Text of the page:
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A free resource that provides access to information and support for individuals and families living with developmental disabilities.
Stewart H. Mostofsky, MD
Kennedy Krieger Institute
707 N. Broadway
Baltimore, MD 21205
Phone: (443) 923-9268
Dr. Stewart Mostofsky is a research scientist and director of the Center for Neurodevelopmental and Imaging Research (CNIR) at Kennedy Krieger Institute. He is also a professor of neurology at the Johns Hopkins University School of Medicine.
Dr. Mostofsky received his medical degree in 1990 through the Rensselaer Polytechnic Institute-Albany Medical College six-year program, where he won the Jack Spitalny Prize for exceptional achievement in pediatrics. He went on to an internship and residencies in pediatrics and pediatric neurology at the University of Minnesota. Dr. Mostofsky first came to Kennedy Krieger Institute in 1995 for a fellowship in the Department of Developmental Cognitive Neurology, and stayed on as a pediatric neurologist, with subspecialty training and experience in behavioral neurology as it applies to the study of childhood developmental disorders. Dr. Mostofsky is the director of Kennedy Krieger Institute's Center for Neurodevelopmental and Imaging Research (CNIR), which focuses on understanding the neurological basis of developmental disorders, including autism and attention deficit hyperactivity disorder (ADHD).
Dr. Mostofsky’s clinical practice focuses on serving children in the autism spectrum and he serves as the medical director of the Center for Autism and Related Disorders (CARD) at Kennedy Krieger Institute. He is a member of the American Academy of Neurology, the Child Neurology Society, the International Neuropsychological Society, the Society for Cognitive Neuroscience, the Society for Behavioral and Cognitive Neurology and the Organization for Human Brain Mapping.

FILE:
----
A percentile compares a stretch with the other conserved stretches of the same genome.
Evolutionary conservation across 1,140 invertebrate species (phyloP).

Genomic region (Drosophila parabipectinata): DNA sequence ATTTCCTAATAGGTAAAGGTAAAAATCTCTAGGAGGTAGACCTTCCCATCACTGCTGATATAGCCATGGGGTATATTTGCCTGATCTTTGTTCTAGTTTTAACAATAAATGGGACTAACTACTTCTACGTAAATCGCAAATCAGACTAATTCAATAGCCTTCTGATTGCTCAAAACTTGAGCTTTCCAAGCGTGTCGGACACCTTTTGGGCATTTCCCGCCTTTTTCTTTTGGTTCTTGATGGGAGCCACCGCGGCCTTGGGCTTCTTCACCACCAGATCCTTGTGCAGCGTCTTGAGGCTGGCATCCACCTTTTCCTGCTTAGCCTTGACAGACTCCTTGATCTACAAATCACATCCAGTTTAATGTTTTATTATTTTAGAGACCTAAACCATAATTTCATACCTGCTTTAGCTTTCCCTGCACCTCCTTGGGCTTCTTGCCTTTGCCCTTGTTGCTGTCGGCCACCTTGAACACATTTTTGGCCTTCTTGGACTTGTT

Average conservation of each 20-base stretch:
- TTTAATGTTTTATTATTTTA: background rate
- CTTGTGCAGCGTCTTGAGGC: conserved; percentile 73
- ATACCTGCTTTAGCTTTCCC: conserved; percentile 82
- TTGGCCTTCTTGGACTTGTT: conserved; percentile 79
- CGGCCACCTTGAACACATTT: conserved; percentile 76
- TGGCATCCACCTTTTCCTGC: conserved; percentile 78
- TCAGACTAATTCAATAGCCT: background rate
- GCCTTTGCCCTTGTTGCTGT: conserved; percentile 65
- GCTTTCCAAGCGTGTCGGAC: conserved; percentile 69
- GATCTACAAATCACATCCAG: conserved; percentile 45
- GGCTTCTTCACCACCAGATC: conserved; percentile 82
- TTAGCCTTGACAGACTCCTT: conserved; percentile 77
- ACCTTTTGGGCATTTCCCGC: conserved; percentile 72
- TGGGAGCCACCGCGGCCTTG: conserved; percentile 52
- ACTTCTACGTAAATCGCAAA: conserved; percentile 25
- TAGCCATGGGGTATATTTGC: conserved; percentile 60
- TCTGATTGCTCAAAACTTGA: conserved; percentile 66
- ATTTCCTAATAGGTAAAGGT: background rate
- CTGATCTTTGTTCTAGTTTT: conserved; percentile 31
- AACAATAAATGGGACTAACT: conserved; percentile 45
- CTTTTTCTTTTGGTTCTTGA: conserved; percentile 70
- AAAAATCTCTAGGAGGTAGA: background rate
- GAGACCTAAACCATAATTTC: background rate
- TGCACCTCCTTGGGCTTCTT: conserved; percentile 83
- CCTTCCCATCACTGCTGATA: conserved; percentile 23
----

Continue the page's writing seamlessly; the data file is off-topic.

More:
In the Center for Neurodevelopmental and Imaging Research (CNIR), Dr. Mostofsky investigates the biological basis of developmental disorders using both structural and functional imaging techniques and experimental neurobehavioral paradigms, including motor/oculomotor and cognitive testing. These methods are used to improve our understanding of the neurologic basis of autism and ADHD. This work has been supported by grants from the NIH (NINDS and NIMH) and the Autism Speaks Foundation.
Dr. Mostofsky’s research with children with autism is focused on careful examination of the motor function, as increased insight into the brain mechanisms underlying the disorder might be gained from careful consideration of the motor signs associated with autism. Dr. Mostofsky has made important contributions to identifying the common factors underlying motor impairments in autism and has begun to understand how anomalous patterns of motor learning in autism may contribute to the impaired social and communicative deficits that define the disorder.
Dr. Mostofsky is also working to pinpoint the neural systems affected in ADHD and to help identify mechanisms for effective therapeutic intervention. This investigative work has led to important insights into how impairments in response selection and control (of behavior ranging from basic motor execution to higher level cognition) contribute to the excessive impulsive, hyperactive, and off-task ("distractible") behavior.
- Children, ages 36-54 months, with an autism spectrum disorder
- Children, ages 8-18, with and without autism spectrum disorders
- Children, ages 8-12, with and without autism spectrum disorders
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